With cameras covering almost every angle and every decision magnified however small it may seem, the job of match officials has never been tougher.
Although referees are getting fitter, so are the players and a modern Premier League game played at an electrifying pace is increasingly difficult to keep up with for the men in the middle – some of which are in their 40s or 50s.
Television coverage is becoming more expensive for companies to acquire and their eagerness to improve the service they provide for viewers means changes are being made all the time.
And the introduction of the ‘Spidercam’ for this weekend’s blockbuster at Old Trafford is the latest addition by Sky Sports to make those watching on TV feel like they are a supporter inside the stadium.
Crews have been busy installing the 3D camera system, which slides across wires above the pitch, throughout the week and it will undoubtedly enhance the experience for armchair fans by bringing them closer to the action.
But, for officials going about their business, the extra feature will only increase the pressure to ensure their decision-making is impeccable and intensify scrutiny should they make a wrong call.
The use of the Spidercam at World Cups, European Championships and the Champions League in recent years has given competitions at the top of the game a revolutionary new dimension.
With the 360-degree camera roving across the pitch, it can reach as high as 10 metres above the playing surface and be operated from pitchside.
It will come to the fore for corners, penalties or free-kicks and, given the number of set-pieces in every single game and the amount of grappling that goes on inside the box, the footage is likely to leave officials even more red-faced if they fail to identify even the slightest infringements.
During a time when referees are being criticised on an almost weekly basis, they will have to brace themselves for further scrutiny if and when the Spidercam is rolled out in every ground.
With instant reaction, pundits often make the life of officials difficult and the use of this technology will spearhead the post-match analysis through an array of optimum replays, with decisions likely to be under the microscope more than ever.
A series of controversial red cards lately will not have helped to convince fans that standards are improving, which is certainly a bone of contention, but their esteemed reputation worldwide remains upheld.
Although some Select Group officials have operated at major tournaments before, most recently Martin Atkinson and Mark Clattenburg at Euro 2016, many will not have officiated with this technology.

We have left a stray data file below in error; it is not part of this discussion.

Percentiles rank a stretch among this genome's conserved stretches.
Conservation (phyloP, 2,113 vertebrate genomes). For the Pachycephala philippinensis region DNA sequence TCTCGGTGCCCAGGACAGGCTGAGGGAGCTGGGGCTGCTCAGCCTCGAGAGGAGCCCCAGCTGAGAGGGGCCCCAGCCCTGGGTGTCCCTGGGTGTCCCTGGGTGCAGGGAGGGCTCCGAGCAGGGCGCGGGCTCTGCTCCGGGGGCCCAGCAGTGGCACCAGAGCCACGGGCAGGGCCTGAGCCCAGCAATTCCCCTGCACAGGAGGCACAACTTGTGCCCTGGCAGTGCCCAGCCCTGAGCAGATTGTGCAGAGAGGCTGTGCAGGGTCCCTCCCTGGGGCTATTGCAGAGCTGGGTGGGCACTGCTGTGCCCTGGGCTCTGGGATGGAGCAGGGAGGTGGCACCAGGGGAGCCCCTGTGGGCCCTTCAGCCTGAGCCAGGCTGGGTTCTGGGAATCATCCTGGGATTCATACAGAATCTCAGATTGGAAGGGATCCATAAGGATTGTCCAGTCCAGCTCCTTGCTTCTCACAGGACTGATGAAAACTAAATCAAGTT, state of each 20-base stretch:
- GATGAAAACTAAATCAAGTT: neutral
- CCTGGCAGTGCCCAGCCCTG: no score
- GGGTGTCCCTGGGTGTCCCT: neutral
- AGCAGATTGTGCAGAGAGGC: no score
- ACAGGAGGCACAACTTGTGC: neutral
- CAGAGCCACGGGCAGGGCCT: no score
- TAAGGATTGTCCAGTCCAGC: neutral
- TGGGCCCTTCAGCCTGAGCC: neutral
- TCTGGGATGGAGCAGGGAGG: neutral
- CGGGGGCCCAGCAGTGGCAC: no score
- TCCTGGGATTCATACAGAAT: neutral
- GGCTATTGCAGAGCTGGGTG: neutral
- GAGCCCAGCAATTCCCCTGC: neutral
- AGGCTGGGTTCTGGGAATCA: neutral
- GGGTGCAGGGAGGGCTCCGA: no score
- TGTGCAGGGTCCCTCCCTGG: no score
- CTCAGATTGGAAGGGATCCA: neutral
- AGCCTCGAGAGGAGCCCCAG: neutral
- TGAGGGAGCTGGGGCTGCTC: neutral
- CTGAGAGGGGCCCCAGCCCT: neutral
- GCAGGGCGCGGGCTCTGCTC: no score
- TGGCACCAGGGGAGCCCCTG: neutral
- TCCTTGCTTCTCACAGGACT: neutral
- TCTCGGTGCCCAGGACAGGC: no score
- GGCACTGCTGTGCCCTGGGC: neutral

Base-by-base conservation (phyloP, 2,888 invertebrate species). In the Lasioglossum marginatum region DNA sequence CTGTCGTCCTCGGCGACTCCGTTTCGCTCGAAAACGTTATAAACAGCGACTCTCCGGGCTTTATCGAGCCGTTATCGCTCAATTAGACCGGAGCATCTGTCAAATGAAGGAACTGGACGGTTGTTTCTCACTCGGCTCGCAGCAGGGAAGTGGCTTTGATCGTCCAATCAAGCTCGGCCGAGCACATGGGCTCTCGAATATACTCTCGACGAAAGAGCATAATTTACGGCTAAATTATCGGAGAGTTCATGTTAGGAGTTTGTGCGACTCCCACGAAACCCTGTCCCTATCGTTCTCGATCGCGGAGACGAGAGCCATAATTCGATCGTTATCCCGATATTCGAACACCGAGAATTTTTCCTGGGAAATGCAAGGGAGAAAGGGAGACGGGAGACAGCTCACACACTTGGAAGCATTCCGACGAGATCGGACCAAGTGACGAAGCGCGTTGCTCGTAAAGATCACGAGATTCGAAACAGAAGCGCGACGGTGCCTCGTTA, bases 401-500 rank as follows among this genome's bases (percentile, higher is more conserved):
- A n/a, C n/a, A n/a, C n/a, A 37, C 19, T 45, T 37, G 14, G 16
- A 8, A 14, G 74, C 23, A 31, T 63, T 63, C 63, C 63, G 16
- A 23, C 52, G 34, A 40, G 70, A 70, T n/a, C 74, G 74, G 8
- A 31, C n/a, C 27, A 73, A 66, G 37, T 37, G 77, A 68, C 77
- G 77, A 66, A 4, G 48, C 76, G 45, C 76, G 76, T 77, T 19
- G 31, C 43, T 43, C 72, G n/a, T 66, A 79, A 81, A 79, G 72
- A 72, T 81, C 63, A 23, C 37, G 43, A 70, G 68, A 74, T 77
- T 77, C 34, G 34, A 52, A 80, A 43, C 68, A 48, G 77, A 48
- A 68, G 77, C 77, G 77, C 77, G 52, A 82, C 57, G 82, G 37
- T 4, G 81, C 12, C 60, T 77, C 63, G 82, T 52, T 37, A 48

Michael Oliver, who is tasked with taking charge of Manchester United against Liverpool on Sunday, is still relatively new to the European and international circuit but, with his 32nd birthday approaching next month, he is one of the youngest and fittest officials in the Premier League.
Having overseen United’s 3-1 home win over their north West rivals last season, previous experience of what can be one of English football’s most fiery occasions will stand the Fifa official in good stead.
But nothing can prepare him for what lies ahead once the whistle has blown and an auxiliary camera is hovering directly above watching his every move.
Of course, with the stakes high, the right decisions must be made but, whilst the Spidercam is a broadcasting innovation, a reminder that officials are only human is often needed and giving fans a birds-eye view of proceedings won’t do their cause much good.
Not normally afraid to make a big decision, Oliver – who will be relieved he hasn’t had the same media storm follow him in the same way Anthony Taylor did before the reverse fixture – knows he needs to be at his best but he is the ideal man to illustrate that the officials can handle any extra pressure heaped on them.
Although the Spidercam is effectively on trial at Old Trafford, it won’t be long before every Premier League game will have this additional feature – if the successful implementation of goal-line technology and exploration of further video technology is anything to go by.
And match officials must be ready to raise their performance to another level and react in a positive manner, otherwise their confidence may suffer to the extent that it may be beyond repair.
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